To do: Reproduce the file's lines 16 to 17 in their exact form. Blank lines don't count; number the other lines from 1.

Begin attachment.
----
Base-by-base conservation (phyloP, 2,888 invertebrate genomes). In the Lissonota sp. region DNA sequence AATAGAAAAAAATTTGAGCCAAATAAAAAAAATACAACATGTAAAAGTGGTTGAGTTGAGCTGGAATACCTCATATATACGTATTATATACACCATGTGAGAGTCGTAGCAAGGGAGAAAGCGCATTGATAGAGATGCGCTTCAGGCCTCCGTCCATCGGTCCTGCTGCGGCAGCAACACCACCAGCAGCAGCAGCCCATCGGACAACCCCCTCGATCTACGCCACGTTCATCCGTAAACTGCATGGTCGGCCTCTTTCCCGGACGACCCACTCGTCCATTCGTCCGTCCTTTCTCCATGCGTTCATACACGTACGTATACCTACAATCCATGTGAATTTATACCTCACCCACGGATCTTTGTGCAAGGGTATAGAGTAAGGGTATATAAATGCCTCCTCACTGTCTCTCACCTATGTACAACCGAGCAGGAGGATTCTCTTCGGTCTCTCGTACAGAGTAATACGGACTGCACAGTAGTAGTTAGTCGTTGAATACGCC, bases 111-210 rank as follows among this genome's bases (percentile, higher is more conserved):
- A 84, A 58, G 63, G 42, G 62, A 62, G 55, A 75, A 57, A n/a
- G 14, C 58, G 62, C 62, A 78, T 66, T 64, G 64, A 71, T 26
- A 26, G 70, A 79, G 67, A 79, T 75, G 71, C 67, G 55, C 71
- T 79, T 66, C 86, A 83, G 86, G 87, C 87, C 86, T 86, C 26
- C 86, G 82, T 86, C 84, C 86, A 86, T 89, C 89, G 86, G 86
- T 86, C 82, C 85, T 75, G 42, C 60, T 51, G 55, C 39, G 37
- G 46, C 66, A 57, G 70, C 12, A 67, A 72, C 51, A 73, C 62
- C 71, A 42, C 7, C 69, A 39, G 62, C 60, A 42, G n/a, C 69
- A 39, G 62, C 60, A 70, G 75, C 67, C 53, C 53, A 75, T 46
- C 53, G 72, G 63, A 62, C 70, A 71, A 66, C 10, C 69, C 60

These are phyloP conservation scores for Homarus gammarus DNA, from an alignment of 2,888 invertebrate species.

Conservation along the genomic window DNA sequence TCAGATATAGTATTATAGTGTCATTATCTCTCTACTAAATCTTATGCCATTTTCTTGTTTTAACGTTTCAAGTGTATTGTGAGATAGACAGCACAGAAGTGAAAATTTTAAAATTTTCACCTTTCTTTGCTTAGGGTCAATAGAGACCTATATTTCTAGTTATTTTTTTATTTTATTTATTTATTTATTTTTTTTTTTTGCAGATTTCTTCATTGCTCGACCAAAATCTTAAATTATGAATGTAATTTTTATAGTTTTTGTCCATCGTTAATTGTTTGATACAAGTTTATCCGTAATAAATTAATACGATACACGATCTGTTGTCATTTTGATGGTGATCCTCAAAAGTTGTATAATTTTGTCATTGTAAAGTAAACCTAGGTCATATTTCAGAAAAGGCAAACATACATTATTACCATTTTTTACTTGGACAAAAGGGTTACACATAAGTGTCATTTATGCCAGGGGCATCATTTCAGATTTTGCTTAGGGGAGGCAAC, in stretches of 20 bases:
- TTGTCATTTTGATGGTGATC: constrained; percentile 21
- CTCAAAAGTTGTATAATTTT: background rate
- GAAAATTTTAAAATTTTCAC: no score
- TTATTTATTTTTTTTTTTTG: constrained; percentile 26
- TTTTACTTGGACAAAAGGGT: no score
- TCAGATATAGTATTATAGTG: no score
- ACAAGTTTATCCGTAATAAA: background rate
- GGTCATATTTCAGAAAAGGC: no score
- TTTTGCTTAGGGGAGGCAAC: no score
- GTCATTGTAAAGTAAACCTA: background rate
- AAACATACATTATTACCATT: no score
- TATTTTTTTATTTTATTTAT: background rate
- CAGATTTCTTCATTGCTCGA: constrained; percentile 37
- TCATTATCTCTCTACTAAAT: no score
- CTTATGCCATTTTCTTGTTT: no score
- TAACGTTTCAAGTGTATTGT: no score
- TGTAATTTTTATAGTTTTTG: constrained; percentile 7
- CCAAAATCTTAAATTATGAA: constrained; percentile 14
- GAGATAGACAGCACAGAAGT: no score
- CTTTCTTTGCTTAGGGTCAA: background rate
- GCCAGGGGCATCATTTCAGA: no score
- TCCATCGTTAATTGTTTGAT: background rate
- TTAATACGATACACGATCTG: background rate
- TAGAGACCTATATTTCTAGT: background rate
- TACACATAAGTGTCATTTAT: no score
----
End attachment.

- GAAAATTTTAAAATTTTCAC: no score
- TTATTTATTTTTTTTTTTTG: constrained; percentile 26